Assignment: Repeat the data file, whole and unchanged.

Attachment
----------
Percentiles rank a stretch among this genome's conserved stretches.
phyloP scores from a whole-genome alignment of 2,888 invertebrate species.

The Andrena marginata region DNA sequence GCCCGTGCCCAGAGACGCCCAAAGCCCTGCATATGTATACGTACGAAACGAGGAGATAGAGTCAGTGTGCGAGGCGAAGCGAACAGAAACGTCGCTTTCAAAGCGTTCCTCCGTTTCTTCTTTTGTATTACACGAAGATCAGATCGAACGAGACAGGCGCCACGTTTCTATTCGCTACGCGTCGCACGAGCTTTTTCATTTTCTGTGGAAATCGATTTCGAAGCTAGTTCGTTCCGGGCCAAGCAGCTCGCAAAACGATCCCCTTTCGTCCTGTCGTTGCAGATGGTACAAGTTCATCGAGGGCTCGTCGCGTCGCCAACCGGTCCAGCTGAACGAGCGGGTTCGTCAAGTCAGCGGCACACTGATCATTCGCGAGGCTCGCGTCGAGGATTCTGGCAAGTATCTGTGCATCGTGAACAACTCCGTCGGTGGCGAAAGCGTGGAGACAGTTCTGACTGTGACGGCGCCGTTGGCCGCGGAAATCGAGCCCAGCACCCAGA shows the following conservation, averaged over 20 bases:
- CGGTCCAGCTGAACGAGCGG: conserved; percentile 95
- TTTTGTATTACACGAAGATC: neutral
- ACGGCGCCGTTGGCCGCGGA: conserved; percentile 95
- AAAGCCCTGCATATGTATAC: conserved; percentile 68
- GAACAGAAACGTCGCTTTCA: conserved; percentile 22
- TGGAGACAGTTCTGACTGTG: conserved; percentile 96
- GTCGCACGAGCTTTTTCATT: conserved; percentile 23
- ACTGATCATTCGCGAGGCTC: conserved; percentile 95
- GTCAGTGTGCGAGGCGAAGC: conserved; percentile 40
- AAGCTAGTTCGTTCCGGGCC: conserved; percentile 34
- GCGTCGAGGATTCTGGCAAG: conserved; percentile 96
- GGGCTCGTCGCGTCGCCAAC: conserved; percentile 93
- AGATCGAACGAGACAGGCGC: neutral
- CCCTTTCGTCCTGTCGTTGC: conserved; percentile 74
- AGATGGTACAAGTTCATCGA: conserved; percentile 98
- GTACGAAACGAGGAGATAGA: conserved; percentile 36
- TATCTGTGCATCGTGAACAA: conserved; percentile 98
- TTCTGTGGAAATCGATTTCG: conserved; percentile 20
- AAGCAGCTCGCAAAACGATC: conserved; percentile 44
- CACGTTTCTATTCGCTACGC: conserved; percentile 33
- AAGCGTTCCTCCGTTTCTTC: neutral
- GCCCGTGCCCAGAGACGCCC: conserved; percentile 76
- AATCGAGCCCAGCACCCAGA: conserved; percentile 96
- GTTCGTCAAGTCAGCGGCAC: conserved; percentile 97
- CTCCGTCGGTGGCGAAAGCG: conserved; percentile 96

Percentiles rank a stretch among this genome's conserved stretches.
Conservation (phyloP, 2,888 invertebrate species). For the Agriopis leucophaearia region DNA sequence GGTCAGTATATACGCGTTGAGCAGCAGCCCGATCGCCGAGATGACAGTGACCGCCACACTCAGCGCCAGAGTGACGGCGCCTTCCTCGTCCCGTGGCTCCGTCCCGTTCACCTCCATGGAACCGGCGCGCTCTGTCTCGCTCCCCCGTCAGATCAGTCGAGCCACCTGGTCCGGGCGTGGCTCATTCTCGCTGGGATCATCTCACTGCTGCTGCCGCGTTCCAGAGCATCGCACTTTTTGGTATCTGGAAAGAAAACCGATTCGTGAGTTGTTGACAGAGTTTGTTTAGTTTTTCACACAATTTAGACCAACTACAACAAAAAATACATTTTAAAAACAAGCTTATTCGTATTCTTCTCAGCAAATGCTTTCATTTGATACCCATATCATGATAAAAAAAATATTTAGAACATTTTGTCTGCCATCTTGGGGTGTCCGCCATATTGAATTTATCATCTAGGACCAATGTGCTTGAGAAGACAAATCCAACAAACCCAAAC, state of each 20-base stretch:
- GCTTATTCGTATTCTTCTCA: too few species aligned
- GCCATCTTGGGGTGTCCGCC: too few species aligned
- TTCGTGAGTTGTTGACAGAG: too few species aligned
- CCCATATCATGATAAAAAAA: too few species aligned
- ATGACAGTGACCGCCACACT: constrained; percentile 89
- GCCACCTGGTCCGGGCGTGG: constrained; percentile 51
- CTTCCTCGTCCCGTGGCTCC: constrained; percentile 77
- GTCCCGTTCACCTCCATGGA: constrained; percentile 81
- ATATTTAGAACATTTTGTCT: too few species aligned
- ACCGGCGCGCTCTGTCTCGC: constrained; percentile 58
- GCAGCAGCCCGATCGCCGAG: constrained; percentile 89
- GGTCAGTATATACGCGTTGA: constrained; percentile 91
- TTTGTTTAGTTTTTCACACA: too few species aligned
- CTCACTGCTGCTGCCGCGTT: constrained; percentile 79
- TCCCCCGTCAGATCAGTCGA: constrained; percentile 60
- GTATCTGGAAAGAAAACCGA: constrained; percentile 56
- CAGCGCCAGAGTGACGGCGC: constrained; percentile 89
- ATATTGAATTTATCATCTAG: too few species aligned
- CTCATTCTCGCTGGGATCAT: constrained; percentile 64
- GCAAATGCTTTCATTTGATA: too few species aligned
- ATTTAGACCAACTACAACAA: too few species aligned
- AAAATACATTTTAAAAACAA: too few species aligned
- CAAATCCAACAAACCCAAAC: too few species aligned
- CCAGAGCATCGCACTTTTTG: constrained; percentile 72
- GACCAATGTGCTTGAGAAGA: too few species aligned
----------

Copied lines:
Percentiles rank a stretch among this genome's conserved stretches.
phyloP scores from a whole-genome alignment of 2,888 invertebrate species.

The Andrena marginata region DNA sequence GCCCGTGCCCAGAGACGCCCAAAGCCCTGCATATGTATACGTACGAAACGAGGAGATAGAGTCAGTGTGCGAGGCGAAGCGAACAGAAACGTCGCTTTCAAAGCGTTCCTCCGTTTCTTCTTTTGTATTACACGAAGATCAGATCGAACGAGACAGGCGCCACGTTTCTATTCGCTACGCGTCGCACGAGCTTTTTCATTTTCTGTGGAAATCGATTTCGAAGCTAGTTCGTTCCGGGCCAAGCAGCTCGCAAAACGATCCCCTTTCGTCCTGTCGTTGCAGATGGTACAAGTTCATCGAGGGCTCGTCGCGTCGCCAACCGGTCCAGCTGAACGAGCGGGTTCGTCAAGTCAGCGGCACACTGATCATTCGCGAGGCTCGCGTCGAGGATTCTGGCAAGTATCTGTGCATCGTGAACAACTCCGTCGGTGGCGAAAGCGTGGAGACAGTTCTGACTGTGACGGCGCCGTTGGCCGCGGAAATCGAGCCCAGCACCCAGA shows the following conservation, averaged over 20 bases:
- CGGTCCAGCTGAACGAGCGG: conserved; percentile 95
- TTTTGTATTACACGAAGATC: neutral
- ACGGCGCCGTTGGCCGCGGA: conserved; percentile 95
- AAAGCCCTGCATATGTATAC: conserved; percentile 68
- GAACAGAAACGTCGCTTTCA: conserved; percentile 22
- TGGAGACAGTTCTGACTGTG: conserved; percentile 96
- GTCGCACGAGCTTTTTCATT: conserved; percentile 23
- ACTGATCATTCGCGAGGCTC: conserved; percentile 95
- GTCAGTGTGCGAGGCGAAGC: conserved; percentile 40
- AAGCTAGTTCGTTCCGGGCC: conserved; percentile 34
- GCGTCGAGGATTCTGGCAAG: conserved; percentile 96
- GGGCTCGTCGCGTCGCCAAC: conserved; percentile 93
- AGATCGAACGAGACAGGCGC: neutral
- CCCTTTCGTCCTGTCGTTGC: conserved; percentile 74
- AGATGGTACAAGTTCATCGA: conserved; percentile 98
- GTACGAAACGAGGAGATAGA: conserved; percentile 36
- TATCTGTGCATCGTGAACAA: conserved; percentile 98
- TTCTGTGGAAATCGATTTCG: conserved; percentile 20
- AAGCAGCTCGCAAAACGATC: conserved; percentile 44
- CACGTTTCTATTCGCTACGC: conserved; percentile 33
- AAGCGTTCCTCCGTTTCTTC: neutral
- GCCCGTGCCCAGAGACGCCC: conserved; percentile 76
- AATCGAGCCCAGCACCCAGA: conserved; percentile 96
- GTTCGTCAAGTCAGCGGCAC: conserved; percentile 97
- CTCCGTCGGTGGCGAAAGCG: conserved; percentile 96

Percentiles rank a stretch among this genome's conserved stretches.
Conservation (phyloP, 2,888 invertebrate species). For the Agriopis leucophaearia region DNA sequence GGTCAGTATATACGCGTTGAGCAGCAGCCCGATCGCCGAGATGACAGTGACCGCCACACTCAGCGCCAGAGTGACGGCGCCTTCCTCGTCCCGTGGCTCCGTCCCGTTCACCTCCATGGAACCGGCGCGCTCTGTCTCGCTCCCCCGTCAGATCAGTCGAGCCACCTGGTCCGGGCGTGGCTCATTCTCGCTGGGATCATCTCACTGCTGCTGCCGCGTTCCAGAGCATCGCACTTTTTGGTATCTGGAAAGAAAACCGATTCGTGAGTTGTTGACAGAGTTTGTTTAGTTTTTCACACAATTTAGACCAACTACAACAAAAAATACATTTTAAAAACAAGCTTATTCGTATTCTTCTCAGCAAATGCTTTCATTTGATACCCATATCATGATAAAAAAAATATTTAGAACATTTTGTCTGCCATCTTGGGGTGTCCGCCATATTGAATTTATCATCTAGGACCAATGTGCTTGAGAAGACAAATCCAACAAACCCAAAC, state of each 20-base stretch:
- GCTTATTCGTATTCTTCTCA: too few species aligned
- GCCATCTTGGGGTGTCCGCC: too few species aligned
- TTCGTGAGTTGTTGACAGAG: too few species aligned
- CCCATATCATGATAAAAAAA: too few species aligned
- ATGACAGTGACCGCCACACT: constrained; percentile 89
- GCCACCTGGTCCGGGCGTGG: constrained; percentile 51
- CTTCCTCGTCCCGTGGCTCC: constrained; percentile 77
- GTCCCGTTCACCTCCATGGA: constrained; percentile 81
- ATATTTAGAACATTTTGTCT: too few species aligned
- ACCGGCGCGCTCTGTCTCGC: constrained; percentile 58
- GCAGCAGCCCGATCGCCGAG: constrained; percentile 89
- GGTCAGTATATACGCGTTGA: constrained; percentile 91
- TTTGTTTAGTTTTTCACACA: too few species aligned
- CTCACTGCTGCTGCCGCGTT: constrained; percentile 79
- TCCCCCGTCAGATCAGTCGA: constrained; percentile 60
- GTATCTGGAAAGAAAACCGA: constrained; percentile 56
- CAGCGCCAGAGTGACGGCGC: constrained; percentile 89
- ATATTGAATTTATCATCTAG: too few species aligned
- CTCATTCTCGCTGGGATCAT: constrained; percentile 64
- GCAAATGCTTTCATTTGATA: too few species aligned
- ATTTAGACCAACTACAACAA: too few species aligned
- AAAATACATTTTAAAAACAA: too few species aligned
- CAAATCCAACAAACCCAAAC: too few species aligned
- CCAGAGCATCGCACTTTTTG: constrained; percentile 72
- GACCAATGTGCTTGAGAAGA: too few species aligned